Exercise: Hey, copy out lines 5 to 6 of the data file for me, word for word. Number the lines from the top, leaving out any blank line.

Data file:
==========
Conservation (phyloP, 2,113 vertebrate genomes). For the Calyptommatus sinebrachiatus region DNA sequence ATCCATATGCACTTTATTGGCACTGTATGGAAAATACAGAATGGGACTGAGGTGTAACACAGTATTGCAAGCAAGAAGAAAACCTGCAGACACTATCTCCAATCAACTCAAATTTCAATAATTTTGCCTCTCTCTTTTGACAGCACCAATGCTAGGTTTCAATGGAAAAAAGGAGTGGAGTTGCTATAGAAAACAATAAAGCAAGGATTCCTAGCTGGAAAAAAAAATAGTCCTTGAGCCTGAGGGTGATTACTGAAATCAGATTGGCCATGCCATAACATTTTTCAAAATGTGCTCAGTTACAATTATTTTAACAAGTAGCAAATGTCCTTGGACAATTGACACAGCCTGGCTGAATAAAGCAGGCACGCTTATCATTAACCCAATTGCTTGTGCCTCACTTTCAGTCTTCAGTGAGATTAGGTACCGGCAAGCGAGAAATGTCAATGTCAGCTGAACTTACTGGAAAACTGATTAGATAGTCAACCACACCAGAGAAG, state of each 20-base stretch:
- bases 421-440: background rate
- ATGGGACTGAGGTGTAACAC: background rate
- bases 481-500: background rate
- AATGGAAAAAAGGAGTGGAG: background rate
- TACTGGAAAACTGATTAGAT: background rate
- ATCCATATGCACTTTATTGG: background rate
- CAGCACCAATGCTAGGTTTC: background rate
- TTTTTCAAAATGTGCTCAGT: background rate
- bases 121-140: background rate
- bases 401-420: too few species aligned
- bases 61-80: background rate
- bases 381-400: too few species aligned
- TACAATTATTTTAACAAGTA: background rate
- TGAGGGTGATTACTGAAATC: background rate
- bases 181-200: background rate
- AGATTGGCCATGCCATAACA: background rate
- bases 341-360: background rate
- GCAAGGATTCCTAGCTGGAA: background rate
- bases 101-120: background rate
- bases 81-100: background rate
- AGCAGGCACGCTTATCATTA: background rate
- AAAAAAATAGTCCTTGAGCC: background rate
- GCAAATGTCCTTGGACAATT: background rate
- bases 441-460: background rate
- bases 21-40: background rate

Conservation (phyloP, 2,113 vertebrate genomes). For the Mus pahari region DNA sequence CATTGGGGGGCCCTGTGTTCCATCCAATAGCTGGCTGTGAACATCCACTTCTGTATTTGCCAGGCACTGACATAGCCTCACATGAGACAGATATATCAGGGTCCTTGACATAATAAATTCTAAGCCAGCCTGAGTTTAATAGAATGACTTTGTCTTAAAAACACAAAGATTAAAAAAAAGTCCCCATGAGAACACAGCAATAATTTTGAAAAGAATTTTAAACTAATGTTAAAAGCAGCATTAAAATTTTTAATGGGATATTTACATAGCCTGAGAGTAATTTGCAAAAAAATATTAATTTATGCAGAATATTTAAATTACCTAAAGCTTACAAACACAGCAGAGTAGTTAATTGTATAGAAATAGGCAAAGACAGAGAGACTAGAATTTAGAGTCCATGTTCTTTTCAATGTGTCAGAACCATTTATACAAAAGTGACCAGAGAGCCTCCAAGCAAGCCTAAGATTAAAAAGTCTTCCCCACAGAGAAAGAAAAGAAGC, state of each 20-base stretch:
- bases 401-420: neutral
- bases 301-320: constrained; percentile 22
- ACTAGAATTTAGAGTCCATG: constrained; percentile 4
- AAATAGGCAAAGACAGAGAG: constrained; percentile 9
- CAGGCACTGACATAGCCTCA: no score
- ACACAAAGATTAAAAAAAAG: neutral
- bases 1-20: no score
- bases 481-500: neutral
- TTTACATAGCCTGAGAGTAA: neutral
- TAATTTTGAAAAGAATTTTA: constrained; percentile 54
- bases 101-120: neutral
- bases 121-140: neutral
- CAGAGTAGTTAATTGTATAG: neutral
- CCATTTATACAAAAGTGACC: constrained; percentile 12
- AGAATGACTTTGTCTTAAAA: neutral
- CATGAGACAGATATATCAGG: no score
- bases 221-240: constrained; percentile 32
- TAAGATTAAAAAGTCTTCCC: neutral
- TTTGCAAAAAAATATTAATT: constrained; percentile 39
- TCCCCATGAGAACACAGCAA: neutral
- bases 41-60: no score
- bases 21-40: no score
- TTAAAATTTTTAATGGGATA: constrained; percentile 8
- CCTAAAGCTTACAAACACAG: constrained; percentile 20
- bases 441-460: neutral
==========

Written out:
- AATGGAAAAAAGGAGTGGAG: background rate
- TACTGGAAAACTGATTAGAT: background rate